Try and note where the quote is from. Here you mean Hans Halvorson.
No. You are misreading him, and equating nature with science. Science is just one way of studying nature. There are other ways of studying it, and science isn’t nature itself.
He is saying a theist should not expect to find God in an effort designed to study creation. In the same way, we do not expect to find Pollack in one of his paintings, or Ansel Adams in one of his photographs.
Hans, I’m sure, would hold that God is involved in nature, and might even act within it. However, that is just not what science is concerned with.
Echoing Bacon, we are interesting creation, not the Creator, when we do science. Theology is concerned with the Creator, and can also engage with science. That is encouraged. Science, however, is concerned with the regular operation of creation, without denying that the Creator might act within creation, and without denying that their is not regular things in creation.
To be clear, I’m not saying God is not here, in the world. I’m rather saying finding Him isn’t the point of the art project. Something else is going on. Instead of finding Him, we are being exposed to His eternal attributes.
Expanding on this is a Lutheran theologian (see this @J.E.S):
Why isn’t there more clear evidence for God in nature? – @Swamidass
I think of God as a poet or an artist. Perhaps God’s work of creation is like that of an artist creating something beautiful, rather than a lawyer trying to make a case for His existence. If so, the question is beside the point; akin to asking why would a poet put archaisms in her poem (and then not leave evidence that they are archaisms)?
Regarding poems, discussion of a poem and its features starts on the emotional level, before the the cognitive or logical. How does the poem affect you? What happens inside of you when you read it? How does the poem work to produce emotion?
Our answers explore the emotions the poetry evokes, and our reactions to the features we see. We would investigate how the poet uses language to create the effects she does. We would talk of mystery and maybe simple wonder, even curiosity. We would admire the poet’s skill as a language shaper. (Though, we would not question the author’s existence.)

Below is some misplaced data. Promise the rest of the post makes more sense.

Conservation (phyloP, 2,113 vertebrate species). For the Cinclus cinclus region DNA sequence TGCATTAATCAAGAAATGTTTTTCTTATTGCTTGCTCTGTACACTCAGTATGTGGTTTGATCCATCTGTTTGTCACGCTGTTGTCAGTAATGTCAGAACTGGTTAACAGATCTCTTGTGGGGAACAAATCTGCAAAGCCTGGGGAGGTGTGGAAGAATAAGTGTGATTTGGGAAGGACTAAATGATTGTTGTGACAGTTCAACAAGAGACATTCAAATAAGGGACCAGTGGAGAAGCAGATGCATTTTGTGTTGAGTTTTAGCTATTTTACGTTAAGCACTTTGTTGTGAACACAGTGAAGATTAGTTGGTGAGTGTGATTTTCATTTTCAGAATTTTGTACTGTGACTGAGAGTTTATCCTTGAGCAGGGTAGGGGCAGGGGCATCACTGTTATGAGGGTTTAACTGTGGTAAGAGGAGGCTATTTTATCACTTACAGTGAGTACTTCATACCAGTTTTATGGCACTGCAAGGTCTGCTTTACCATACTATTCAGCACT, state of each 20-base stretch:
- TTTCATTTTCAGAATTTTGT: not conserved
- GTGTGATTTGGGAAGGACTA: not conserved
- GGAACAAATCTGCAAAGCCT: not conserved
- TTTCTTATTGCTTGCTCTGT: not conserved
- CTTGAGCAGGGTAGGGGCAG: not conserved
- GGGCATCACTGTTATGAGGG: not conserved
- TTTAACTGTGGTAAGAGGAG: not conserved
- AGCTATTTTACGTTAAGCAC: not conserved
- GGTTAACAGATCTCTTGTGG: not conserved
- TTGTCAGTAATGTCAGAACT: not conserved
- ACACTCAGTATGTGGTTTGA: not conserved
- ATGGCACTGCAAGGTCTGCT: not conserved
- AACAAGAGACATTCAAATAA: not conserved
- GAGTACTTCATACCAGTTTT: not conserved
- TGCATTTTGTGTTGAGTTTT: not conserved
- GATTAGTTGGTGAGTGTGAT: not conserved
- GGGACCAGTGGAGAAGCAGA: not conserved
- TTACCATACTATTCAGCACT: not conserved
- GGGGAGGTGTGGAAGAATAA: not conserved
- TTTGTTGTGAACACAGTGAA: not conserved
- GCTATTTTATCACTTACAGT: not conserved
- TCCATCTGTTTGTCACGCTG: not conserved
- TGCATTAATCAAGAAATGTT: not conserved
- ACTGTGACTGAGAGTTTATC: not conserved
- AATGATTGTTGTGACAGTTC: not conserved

Here, Saleska explains a very Baconian approach to science. I like it because it shows how science is predicated on Creation, rather seeking to prove Creation, from a Christian point of view. This makes sense to me.
He goes on to aptly say:
So, if we think of God the Creator as an artist, the “problem” that the question raises is eased. There is no reason (as we are talking about reason) at all. And we are not under any pressure to come up with that kind or reason. It is sort of beside the point. The intentions or the mind of God in his work of art can’t be discerned. I also think of God’s work of Creation in light of something Daniel Siedell has written about artists. He writes that we want artists to tell us, once for all, ‘what the painting means,’ yet this is contrary to how artists understand their work. Art fights against this notion.
Compare that with taking God as apologist, or God as designer.
That’s a very important perspective. I hadn’t previously noticed Dr. Saleska’s article on PeacefulScience.org. I’ve heard Hebrew OT professors make some of those points but Saleska appears to develop them much more deeply and certainly in a very beautiful way.
FWIW, I’ve never considered causation “through implementation of thought” to be outside of methodological naturalism. After all, we study human and animal behavior in science. Thus MN doesn’t rule out the output work of God(s) a priori. But what science won’t tell you is if the agent behind the actions is a transcendent being of some sort.